History of the Military Order of William
In April 1815 there was every reason to create a military order.
The newly formed Kingdom of the Netherlands was under threat from a French advance led by Napoleon, who had just returned from exile. King Willem I needed a royal decoration for bravery to reward acts of courage in the forthcoming hostilities. So the Military Order of William came into being within a very short time. It was founded as an order of merit that had no connection to noble birth and was open to all ranks.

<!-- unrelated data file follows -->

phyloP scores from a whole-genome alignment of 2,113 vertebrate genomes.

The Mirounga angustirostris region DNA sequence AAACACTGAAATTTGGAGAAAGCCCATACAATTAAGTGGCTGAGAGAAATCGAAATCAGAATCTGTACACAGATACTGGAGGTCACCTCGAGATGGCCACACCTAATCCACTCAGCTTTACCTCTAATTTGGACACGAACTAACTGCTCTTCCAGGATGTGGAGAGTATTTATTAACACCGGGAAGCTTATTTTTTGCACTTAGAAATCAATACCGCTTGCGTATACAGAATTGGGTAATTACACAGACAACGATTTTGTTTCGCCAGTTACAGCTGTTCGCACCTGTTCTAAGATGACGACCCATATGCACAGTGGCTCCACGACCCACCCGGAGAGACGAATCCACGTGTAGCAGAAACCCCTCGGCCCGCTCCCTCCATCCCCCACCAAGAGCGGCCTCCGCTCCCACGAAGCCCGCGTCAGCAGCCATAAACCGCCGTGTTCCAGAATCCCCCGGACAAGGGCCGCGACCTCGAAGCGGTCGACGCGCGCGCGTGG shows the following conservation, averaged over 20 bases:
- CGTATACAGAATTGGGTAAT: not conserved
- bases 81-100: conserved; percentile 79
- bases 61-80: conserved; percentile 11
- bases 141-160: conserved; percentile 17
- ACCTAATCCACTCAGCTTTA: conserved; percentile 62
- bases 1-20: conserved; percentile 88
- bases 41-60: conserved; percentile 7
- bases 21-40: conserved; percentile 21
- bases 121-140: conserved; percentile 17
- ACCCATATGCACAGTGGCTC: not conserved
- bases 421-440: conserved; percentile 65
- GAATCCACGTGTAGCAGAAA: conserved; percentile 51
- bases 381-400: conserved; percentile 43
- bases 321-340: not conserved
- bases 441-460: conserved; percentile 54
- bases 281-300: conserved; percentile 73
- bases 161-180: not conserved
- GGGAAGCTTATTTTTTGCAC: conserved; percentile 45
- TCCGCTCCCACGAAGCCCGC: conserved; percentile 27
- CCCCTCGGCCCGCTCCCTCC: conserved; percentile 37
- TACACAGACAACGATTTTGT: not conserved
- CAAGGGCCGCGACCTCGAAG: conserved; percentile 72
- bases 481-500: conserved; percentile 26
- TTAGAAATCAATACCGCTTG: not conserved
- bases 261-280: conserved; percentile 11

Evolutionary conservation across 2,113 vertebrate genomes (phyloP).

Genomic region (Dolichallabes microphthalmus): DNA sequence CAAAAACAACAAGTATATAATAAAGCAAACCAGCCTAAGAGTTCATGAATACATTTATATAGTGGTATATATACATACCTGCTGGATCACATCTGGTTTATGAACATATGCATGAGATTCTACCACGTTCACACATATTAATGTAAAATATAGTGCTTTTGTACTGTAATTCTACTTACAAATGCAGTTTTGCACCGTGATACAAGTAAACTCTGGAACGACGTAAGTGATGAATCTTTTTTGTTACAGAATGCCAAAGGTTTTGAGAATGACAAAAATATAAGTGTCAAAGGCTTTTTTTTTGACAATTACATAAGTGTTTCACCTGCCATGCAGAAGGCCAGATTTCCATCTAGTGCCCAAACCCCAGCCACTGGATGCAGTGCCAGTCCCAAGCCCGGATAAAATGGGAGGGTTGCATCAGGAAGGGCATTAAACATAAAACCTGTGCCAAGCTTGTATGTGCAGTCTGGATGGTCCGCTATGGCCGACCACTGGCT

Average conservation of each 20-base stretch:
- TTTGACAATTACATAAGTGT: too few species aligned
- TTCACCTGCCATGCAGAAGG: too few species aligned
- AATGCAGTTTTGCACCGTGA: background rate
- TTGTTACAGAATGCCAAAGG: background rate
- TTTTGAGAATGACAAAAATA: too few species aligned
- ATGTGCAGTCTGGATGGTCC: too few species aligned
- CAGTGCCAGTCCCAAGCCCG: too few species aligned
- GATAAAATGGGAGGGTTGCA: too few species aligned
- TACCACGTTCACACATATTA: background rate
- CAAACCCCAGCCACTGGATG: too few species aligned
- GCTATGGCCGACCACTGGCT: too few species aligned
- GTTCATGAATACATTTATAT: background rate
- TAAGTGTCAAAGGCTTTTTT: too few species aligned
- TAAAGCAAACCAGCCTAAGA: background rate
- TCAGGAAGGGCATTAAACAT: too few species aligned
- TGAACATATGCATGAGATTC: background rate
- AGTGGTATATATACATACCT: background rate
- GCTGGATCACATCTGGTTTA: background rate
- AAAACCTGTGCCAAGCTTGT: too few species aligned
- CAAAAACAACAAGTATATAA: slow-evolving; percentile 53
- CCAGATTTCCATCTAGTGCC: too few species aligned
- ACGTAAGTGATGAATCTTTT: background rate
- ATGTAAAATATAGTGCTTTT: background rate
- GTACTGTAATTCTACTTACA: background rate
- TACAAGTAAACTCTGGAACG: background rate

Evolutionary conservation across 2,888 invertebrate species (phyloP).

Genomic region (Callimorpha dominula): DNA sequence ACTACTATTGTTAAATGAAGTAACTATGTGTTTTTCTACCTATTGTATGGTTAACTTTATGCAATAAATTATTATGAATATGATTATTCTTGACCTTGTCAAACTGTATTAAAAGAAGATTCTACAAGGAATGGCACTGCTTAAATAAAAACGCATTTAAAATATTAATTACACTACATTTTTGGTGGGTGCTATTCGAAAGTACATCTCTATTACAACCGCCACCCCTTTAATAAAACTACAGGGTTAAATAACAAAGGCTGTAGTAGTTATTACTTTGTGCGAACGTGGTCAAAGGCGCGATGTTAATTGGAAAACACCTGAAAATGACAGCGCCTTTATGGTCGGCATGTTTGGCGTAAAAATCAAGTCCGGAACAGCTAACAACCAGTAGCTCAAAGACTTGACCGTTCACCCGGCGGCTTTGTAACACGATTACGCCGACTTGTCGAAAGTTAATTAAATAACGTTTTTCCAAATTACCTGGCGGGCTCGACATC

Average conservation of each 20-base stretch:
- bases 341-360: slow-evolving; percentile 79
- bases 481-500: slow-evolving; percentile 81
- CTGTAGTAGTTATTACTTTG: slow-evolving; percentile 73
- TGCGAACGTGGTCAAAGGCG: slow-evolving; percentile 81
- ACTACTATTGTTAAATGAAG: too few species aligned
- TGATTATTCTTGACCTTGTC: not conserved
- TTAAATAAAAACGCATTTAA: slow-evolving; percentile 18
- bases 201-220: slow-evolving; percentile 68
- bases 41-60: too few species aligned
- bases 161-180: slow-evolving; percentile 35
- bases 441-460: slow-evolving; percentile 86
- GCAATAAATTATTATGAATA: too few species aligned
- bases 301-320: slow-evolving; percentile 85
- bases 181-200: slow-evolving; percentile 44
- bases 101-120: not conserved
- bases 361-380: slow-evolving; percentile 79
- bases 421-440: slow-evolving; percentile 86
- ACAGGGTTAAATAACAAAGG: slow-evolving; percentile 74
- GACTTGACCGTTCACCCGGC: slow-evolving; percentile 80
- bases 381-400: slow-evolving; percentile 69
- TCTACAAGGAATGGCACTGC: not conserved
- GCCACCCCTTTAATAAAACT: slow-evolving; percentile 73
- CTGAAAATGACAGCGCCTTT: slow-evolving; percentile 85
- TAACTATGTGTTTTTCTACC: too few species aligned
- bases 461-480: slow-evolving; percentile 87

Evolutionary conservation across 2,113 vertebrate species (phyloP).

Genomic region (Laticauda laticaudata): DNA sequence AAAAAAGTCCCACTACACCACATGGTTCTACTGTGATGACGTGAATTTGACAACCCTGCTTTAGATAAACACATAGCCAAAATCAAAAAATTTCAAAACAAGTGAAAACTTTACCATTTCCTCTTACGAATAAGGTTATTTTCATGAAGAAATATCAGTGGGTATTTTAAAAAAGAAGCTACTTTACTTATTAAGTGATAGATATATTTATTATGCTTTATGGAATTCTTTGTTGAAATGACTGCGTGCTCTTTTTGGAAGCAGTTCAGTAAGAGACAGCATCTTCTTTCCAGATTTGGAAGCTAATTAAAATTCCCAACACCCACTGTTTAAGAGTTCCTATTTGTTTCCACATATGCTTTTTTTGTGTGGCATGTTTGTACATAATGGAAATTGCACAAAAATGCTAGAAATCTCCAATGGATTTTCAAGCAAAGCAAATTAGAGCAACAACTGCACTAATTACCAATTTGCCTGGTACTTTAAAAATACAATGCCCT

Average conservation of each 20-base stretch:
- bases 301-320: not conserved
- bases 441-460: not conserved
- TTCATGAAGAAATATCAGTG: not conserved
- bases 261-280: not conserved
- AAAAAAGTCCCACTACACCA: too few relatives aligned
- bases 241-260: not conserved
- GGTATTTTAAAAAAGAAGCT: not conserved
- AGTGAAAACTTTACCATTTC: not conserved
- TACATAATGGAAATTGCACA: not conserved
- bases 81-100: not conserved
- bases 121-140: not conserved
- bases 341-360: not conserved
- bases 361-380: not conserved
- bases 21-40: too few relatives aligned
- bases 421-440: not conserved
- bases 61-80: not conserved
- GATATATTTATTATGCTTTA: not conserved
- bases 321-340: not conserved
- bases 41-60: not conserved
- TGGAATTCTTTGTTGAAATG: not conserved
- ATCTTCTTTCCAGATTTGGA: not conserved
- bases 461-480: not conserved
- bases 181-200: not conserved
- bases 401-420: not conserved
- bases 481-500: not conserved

The battle of Waterloo
The Military Order of William was awarded for the first time during the campaign against Napoleon in 1815, including the battles of Quatre-Bras and Waterloo. The first to receive an honour – becoming Knight Grand Cross of the Order – was hereditary prince Willem Frederik George Lodewijk of Orange-Nassau. Over a thousand people in total were decorated as a result of the 1815 campaign.
Since the foundation of the Order, it has been conferred over 6,000 times. After the 1815 campaign, the Order was mainly awarded in connection with the following:
- the Belgian Revolution of 1830
- the entire post-1815 period in the Dutch East Indies
- the Second World War
The Military Order of William was originally intended solely for military personnel, but it has sometimes been conferred on civilians. This option has been enshrined in law since 1940.